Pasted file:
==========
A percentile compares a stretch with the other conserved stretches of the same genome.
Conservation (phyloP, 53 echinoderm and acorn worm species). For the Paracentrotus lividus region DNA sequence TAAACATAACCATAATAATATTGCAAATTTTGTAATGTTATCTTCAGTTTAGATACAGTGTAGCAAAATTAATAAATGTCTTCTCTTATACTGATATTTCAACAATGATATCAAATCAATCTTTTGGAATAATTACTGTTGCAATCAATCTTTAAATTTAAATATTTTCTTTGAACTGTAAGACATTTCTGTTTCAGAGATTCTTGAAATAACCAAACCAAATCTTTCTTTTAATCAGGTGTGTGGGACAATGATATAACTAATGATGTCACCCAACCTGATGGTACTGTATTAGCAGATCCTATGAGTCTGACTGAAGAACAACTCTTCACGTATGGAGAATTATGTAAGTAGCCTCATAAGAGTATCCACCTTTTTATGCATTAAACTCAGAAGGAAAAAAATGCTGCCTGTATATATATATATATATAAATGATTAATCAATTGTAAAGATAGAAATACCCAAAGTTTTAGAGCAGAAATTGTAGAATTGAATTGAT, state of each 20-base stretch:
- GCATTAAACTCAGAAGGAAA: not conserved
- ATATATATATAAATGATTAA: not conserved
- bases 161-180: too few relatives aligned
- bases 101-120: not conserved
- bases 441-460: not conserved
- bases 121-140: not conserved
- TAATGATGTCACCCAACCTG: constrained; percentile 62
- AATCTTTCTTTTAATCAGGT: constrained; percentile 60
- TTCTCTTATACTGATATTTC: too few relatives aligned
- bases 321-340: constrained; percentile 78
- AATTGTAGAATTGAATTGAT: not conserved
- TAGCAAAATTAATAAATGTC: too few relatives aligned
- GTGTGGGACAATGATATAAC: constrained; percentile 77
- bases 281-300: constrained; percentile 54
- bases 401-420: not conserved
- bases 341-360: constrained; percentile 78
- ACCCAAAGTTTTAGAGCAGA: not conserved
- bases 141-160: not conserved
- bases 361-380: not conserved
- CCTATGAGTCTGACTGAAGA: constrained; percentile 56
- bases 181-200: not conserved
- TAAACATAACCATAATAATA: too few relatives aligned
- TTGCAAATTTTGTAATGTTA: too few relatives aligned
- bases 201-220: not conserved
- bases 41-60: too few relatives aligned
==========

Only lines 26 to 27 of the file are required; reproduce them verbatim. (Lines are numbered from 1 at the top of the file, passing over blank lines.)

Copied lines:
- bases 201-220: not conserved
- bases 41-60: too few relatives aligned